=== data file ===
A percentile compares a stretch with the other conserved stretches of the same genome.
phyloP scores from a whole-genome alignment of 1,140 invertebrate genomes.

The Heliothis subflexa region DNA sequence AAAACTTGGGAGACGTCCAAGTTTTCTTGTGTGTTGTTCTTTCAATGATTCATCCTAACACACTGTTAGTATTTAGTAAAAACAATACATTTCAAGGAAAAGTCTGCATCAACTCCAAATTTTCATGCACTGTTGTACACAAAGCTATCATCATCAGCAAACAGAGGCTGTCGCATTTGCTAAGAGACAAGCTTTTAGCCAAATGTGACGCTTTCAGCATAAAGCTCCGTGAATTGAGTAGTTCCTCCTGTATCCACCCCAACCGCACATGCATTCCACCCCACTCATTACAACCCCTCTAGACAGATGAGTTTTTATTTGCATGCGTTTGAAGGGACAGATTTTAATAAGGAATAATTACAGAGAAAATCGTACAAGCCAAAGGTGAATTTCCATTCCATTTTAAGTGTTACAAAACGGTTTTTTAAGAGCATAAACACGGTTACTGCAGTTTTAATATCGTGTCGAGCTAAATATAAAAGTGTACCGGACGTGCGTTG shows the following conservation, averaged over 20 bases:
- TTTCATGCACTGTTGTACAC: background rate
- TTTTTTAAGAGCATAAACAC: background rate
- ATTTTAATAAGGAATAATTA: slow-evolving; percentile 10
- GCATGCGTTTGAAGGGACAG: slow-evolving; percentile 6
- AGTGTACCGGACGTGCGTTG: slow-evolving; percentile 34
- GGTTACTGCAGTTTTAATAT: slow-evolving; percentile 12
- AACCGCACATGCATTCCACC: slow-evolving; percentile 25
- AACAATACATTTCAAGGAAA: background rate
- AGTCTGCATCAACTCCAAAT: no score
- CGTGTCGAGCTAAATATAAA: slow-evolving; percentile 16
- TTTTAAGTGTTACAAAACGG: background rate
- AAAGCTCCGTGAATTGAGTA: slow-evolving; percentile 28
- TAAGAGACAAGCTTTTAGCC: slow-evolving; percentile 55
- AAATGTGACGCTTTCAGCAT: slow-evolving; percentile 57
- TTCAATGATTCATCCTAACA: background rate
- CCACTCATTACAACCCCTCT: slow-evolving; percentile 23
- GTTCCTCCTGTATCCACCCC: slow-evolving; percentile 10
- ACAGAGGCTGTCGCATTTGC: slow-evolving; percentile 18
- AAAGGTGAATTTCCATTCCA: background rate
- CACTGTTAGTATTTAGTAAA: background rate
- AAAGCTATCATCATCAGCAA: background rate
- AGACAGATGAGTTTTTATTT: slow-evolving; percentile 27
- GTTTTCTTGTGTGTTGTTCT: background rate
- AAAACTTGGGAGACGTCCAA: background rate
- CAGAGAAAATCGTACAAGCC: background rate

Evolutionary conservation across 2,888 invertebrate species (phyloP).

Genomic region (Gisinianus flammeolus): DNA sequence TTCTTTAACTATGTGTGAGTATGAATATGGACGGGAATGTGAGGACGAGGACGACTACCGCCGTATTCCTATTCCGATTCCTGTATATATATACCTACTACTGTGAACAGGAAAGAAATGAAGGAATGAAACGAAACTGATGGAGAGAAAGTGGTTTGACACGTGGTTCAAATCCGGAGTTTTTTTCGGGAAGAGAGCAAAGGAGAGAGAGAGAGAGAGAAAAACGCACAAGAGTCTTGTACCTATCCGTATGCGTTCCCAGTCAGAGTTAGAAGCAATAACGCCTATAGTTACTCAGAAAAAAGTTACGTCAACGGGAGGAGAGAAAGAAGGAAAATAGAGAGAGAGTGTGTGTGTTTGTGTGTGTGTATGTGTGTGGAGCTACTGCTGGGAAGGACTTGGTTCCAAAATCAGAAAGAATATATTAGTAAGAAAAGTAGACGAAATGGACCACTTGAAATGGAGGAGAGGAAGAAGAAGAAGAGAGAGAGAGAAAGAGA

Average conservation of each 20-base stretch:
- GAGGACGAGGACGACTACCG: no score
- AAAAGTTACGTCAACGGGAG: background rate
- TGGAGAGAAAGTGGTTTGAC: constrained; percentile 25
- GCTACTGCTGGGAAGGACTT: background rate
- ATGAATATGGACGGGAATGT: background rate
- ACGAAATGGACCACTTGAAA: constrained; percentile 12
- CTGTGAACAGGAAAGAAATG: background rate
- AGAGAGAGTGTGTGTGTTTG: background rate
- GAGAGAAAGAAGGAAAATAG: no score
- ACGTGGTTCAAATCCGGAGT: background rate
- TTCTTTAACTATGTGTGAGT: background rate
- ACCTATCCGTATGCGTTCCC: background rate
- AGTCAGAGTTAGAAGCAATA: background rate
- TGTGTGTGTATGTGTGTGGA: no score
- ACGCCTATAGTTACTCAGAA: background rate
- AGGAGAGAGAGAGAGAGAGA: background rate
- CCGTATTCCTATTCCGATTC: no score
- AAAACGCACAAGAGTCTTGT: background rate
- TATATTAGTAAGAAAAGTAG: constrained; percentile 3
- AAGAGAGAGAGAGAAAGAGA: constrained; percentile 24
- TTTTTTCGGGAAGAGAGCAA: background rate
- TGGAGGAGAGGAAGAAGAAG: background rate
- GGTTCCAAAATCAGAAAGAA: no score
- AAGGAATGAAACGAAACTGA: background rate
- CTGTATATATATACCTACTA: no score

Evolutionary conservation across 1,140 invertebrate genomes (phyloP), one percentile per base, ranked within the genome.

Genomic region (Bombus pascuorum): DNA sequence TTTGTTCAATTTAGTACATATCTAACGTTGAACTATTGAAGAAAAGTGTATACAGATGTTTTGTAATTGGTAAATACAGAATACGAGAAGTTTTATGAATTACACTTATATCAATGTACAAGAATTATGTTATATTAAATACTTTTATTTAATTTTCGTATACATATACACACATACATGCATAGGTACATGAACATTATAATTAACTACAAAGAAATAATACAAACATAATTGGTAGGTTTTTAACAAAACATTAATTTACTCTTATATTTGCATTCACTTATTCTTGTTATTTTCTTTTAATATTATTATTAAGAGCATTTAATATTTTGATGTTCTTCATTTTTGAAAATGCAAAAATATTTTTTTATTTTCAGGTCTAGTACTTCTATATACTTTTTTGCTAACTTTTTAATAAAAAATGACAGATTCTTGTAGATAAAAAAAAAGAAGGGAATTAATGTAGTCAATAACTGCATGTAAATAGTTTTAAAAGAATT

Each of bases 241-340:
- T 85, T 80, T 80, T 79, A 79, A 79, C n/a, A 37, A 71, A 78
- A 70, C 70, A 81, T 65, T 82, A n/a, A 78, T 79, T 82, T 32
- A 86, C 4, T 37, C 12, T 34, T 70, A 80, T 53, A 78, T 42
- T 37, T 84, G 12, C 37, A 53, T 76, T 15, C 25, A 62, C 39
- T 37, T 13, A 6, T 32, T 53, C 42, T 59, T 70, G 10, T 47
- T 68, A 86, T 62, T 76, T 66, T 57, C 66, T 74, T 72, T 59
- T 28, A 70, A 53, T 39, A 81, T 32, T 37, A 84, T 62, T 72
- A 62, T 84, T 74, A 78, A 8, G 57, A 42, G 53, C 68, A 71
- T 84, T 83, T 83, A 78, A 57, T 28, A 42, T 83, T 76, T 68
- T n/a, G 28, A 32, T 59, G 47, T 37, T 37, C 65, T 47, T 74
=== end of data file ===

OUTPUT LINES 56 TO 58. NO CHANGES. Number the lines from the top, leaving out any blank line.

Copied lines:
- CTGTATATATATACCTACTA: no score

Evolutionary conservation across 1,140 invertebrate genomes (phyloP), one percentile per base, ranked within the genome.

Genomic region (Bombus pascuorum): DNA sequence TTTGTTCAATTTAGTACATATCTAACGTTGAACTATTGAAGAAAAGTGTATACAGATGTTTTGTAATTGGTAAATACAGAATACGAGAAGTTTTATGAATTACACTTATATCAATGTACAAGAATTATGTTATATTAAATACTTTTATTTAATTTTCGTATACATATACACACATACATGCATAGGTACATGAACATTATAATTAACTACAAAGAAATAATACAAACATAATTGGTAGGTTTTTAACAAAACATTAATTTACTCTTATATTTGCATTCACTTATTCTTGTTATTTTCTTTTAATATTATTATTAAGAGCATTTAATATTTTGATGTTCTTCATTTTTGAAAATGCAAAAATATTTTTTTATTTTCAGGTCTAGTACTTCTATATACTTTTTTGCTAACTTTTTAATAAAAAATGACAGATTCTTGTAGATAAAAAAAAAGAAGGGAATTAATGTAGTCAATAACTGCATGTAAATAGTTTTAAAAGAATT